Poetical text is formed by cumulemes, too:
She is not fair to outward view, | As many maidens be; | Her loveliness I never knew | Until she smiled on me. |Oh, then I saw her eye was bright, | A well of love, a spring of light (H. Coleridge).
But the most important factor showing the inalienable and universal status of the cumuleme in language is the indispensable use of cumulemes in colloquial speech (which is reflected in plays, as well as in conversational passages in works of various types of fiction).
The basic semantic types of cumulemes are “factual” (narrative and descriptive), “modal” (reasoning, perceptive, etc.), and mixed. Here is an example of a narrative cumuleme:
Three years later, when Jane was an Army driver, she was sent one night to pick up a party of officers who had been testing defences on the cliff. She found the place where the road ran between a cleft almost to the beach, switched off her engine and waited, hunched in her great-coat, half asleep, in the cold black silence. She waited for an hour and woke in a fright to a furious voice coming out of the night (M. Dickens).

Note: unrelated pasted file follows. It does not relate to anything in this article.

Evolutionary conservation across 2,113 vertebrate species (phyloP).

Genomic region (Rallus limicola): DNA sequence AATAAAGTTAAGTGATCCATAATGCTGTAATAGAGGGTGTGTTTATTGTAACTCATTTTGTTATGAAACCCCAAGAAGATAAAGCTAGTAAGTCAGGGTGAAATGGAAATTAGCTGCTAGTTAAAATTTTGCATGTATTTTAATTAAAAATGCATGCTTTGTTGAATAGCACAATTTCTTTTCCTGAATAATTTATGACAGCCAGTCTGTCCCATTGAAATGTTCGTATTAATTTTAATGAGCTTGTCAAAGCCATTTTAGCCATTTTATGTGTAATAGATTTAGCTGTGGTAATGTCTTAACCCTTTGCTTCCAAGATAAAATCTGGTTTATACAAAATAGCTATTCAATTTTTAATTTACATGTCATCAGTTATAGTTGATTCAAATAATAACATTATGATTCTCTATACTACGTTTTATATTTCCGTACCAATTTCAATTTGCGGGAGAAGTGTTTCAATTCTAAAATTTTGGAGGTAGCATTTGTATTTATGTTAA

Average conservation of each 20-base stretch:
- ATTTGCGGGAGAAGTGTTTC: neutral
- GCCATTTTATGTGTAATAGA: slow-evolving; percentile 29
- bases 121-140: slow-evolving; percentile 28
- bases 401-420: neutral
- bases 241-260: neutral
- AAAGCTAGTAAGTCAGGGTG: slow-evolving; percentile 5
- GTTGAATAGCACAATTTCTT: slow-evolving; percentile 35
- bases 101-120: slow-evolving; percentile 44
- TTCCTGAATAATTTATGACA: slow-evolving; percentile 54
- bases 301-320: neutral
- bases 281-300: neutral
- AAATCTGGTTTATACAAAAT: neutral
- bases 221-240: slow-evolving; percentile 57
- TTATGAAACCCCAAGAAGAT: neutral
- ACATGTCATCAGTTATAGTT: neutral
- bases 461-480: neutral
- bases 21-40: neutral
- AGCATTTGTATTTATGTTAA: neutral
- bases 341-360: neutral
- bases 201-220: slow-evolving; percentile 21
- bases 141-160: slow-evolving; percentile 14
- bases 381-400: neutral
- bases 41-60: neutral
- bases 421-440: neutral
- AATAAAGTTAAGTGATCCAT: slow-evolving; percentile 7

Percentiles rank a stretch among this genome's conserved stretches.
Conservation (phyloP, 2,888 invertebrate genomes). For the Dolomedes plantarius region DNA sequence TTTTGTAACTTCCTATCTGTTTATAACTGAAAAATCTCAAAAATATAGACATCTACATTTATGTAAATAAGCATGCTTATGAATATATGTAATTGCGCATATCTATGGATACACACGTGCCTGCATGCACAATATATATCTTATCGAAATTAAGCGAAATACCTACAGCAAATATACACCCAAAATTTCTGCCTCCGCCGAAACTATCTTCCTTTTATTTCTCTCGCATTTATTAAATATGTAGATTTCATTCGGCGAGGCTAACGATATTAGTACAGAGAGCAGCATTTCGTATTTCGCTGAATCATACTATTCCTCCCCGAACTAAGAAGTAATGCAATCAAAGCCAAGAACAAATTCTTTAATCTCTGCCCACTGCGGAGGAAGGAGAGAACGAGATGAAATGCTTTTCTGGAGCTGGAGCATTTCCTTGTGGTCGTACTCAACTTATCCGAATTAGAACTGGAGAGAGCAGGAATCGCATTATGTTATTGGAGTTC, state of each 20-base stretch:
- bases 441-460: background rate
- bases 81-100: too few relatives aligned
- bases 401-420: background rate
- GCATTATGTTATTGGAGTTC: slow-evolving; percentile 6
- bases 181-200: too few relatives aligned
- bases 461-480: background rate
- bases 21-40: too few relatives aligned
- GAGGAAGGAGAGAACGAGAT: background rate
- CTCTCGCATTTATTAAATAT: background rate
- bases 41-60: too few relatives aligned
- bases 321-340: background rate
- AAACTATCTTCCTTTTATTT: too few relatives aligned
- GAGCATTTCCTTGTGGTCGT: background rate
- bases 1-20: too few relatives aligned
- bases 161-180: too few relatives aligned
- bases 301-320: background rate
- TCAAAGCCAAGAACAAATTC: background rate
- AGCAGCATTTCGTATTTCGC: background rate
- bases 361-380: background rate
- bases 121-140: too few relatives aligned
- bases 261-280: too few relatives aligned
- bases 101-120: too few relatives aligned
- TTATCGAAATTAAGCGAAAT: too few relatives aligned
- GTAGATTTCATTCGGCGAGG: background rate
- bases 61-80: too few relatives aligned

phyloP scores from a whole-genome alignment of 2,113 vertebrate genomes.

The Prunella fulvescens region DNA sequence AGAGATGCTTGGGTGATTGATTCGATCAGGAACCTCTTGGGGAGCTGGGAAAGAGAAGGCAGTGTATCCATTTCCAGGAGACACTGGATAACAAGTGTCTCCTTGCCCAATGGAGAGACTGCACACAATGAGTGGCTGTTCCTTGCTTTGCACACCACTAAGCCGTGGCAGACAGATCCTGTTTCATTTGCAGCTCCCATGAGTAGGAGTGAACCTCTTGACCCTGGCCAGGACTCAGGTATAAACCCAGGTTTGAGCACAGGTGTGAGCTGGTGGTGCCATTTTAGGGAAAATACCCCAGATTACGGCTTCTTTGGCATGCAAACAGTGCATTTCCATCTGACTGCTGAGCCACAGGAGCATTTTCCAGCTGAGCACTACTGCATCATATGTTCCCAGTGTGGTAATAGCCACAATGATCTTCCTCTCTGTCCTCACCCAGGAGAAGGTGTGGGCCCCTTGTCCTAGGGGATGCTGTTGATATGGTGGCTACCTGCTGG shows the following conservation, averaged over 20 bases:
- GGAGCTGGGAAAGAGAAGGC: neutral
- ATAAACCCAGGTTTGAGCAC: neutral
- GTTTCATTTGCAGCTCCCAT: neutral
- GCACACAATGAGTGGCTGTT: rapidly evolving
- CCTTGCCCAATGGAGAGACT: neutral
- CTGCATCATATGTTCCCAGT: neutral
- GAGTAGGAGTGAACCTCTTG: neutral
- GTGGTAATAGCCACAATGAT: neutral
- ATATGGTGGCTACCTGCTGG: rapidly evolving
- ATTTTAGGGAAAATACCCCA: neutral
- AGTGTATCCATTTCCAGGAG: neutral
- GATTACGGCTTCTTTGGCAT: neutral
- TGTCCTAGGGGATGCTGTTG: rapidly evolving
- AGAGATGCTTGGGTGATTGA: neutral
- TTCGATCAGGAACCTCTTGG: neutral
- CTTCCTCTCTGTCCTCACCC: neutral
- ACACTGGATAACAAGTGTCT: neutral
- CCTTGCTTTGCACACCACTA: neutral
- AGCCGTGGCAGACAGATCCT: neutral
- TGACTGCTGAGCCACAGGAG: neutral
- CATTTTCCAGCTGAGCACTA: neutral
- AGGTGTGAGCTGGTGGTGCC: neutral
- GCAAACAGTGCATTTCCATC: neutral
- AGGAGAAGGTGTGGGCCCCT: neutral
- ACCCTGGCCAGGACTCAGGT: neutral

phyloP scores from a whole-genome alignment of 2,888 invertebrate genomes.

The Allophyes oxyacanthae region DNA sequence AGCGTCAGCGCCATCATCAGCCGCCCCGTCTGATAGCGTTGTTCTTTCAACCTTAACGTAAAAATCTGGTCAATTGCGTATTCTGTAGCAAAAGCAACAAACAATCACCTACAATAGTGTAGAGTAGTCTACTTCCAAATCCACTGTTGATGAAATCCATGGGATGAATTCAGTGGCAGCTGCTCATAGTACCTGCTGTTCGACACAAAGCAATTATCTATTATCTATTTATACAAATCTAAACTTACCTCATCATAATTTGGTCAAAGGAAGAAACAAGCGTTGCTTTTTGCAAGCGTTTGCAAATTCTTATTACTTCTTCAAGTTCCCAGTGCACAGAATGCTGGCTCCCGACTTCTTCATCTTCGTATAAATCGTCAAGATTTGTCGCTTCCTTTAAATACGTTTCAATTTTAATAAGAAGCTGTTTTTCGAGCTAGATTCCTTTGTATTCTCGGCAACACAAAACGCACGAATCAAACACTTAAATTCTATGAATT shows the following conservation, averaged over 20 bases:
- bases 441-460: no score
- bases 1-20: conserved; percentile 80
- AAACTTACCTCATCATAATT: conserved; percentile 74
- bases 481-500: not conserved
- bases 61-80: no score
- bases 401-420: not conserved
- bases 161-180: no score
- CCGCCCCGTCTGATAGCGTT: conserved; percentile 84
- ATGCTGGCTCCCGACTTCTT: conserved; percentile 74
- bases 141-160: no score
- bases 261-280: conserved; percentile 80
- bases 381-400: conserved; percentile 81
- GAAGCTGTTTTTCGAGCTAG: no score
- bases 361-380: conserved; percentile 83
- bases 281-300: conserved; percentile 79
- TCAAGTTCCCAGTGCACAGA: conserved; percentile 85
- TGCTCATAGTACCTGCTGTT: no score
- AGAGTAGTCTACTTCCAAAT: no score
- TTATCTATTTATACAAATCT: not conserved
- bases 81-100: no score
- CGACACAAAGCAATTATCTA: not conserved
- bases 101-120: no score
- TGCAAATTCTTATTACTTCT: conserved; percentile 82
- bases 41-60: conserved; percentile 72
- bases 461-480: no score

Compare this with modal cumulemes of various topical standings:
She has not gone? I thought she gave a second performance at two? (S. Maugham) (A reasoning cumuleme of perceptional variety)
Are you kidding? Don’t underrate your influence, Mr. O’Keefe. Dodo’s in. Besides, I’ve lined up Sandra Straughan to work with her (A. Hailey). (A remonstrative cumuleme)
Don’t worry. There will be a certain amount of unpleasantness but I will have some photographs taken that will be very useful at the inquest. There’s the testimony of the gunbearers and the driver too. You’re perfectly all right (E. Hemingway). (A reasoning cumuleme expressing reassurance) Etc.